My husband and I recently purchased a used car. He makes an annual income of $63,000 and I am a full-time, unemployed student. Because he had zero credit and I had student loans and a low credit score, we were only able to sign jointly for the car. He was told being the co-signer would be a great way to start earning credit. He's tried to get a credit card but continues to be denied for lack of credit. We've had the car now for four months and all payments have been on-time. We just ran his credit looking at refinancing the car to a lower interest rate and the account is there, but he still does not have a credit score. Our bank suggested contacting you to see how long it takes before he will begin earning a credit score.
The primary loan holder and cosigner share equal responsibility for the debt, and the loan will appear on both your credit report and hers. As a result, it will help him build a credit history. However, it takes time for that credit history to develop sufficiently to calculate credit scores.
How Long Before a Credit Score Can Be Calculated?
Most credit scoring systems require approximately six months of history in order to calculate a score. So, you probably just need to give it some more time.
However, having only one account is still a very "thin file" and probably won't result in high scores because you lack sufficient account history to demonstrate that you can manage credit well.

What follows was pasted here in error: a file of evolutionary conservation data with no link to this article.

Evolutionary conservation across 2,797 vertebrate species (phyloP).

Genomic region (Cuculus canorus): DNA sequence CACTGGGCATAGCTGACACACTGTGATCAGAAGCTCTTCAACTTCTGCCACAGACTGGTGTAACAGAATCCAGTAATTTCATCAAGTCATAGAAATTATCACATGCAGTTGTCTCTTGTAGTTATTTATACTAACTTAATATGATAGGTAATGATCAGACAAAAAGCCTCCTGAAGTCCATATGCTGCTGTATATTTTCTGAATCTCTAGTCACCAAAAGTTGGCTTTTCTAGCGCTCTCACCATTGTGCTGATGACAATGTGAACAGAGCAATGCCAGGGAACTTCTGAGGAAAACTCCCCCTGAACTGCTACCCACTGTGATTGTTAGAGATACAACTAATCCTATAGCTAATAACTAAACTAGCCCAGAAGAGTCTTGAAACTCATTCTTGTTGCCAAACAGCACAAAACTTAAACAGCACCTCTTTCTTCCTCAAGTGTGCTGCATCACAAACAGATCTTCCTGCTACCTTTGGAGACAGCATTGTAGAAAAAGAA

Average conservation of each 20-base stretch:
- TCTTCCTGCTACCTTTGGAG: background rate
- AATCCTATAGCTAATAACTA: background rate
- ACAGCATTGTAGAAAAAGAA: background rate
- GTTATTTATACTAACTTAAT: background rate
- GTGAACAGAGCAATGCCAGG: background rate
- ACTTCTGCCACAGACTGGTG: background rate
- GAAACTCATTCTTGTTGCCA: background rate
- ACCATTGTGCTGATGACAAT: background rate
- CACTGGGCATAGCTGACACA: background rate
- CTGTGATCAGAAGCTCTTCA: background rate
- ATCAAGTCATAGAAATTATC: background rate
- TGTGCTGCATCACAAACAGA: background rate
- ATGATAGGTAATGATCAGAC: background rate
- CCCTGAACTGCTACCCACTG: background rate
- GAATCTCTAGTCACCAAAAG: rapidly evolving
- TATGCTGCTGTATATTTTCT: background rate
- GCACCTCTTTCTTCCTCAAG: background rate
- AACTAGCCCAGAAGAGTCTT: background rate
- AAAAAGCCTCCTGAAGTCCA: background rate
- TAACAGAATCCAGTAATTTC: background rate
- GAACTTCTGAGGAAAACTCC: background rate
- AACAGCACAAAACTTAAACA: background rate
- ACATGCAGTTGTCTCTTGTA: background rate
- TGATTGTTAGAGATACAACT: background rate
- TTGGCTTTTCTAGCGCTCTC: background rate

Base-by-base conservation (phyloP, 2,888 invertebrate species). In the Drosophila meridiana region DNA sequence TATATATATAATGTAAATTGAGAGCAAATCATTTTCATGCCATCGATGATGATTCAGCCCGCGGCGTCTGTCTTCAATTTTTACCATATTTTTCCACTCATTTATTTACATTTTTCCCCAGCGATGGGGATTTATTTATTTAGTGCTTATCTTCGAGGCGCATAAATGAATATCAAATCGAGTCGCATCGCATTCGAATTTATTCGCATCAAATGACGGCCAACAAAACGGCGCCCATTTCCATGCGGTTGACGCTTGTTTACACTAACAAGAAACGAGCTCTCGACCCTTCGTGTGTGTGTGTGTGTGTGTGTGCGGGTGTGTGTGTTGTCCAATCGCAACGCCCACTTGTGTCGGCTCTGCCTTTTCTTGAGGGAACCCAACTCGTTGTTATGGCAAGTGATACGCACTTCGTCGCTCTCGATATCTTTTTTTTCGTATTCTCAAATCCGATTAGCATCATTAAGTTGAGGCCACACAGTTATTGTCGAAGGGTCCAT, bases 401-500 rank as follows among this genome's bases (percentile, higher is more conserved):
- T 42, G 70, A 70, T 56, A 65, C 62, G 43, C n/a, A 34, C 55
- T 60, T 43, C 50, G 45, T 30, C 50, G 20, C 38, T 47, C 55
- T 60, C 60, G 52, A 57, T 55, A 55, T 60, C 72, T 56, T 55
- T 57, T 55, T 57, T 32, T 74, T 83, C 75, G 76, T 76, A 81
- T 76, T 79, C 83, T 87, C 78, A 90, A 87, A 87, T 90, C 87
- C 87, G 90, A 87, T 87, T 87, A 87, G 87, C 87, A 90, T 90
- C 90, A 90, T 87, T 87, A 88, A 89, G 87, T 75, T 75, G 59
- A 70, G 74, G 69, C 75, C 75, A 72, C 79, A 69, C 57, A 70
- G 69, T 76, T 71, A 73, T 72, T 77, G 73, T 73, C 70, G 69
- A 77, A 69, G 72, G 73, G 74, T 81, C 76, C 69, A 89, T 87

How to Further Build Your Credit History
In addition to cosigning for the car loan, here are some other steps both you and your husband can take to begin strengthening your credit histories:
- Open a credit card account.
- If you and your husband aren't able to open a traditional credit card account right away, we suggest that you talk to your bank or credit union and see if they will open a secured credit card account for you. That means you have to deposit money in a savings account to guarantee the amount you can charge on your credit card.
- You can also ask a family member if they would be willing to cosign for you or to add you to one of their credit card accounts as an authorized user.
- Make payments on time and keep balances low. Use the card a little each month and pay it in full so that you aren't paying finance charges and are keeping a low debt-to-credit limit ratio, or utilization rate. Using a credit card responsibly can be the best type of credit reference to help build positive scores.
Keep in mind that applying for a lot of new accounts at once may give the appearance that you are trying to suddenly take on a lot of new debt, which is a sign of risk. If you don't have a cosigner and you aren't able to qualify for a secured credit card right away, continue making your loan payments on time and wait a while before trying again.
Eventually, your husband he will have enough history to get a credit score. It just takes patience, time and consistent payments on that car loan.
Thanks for asking.
The "Ask Experian" team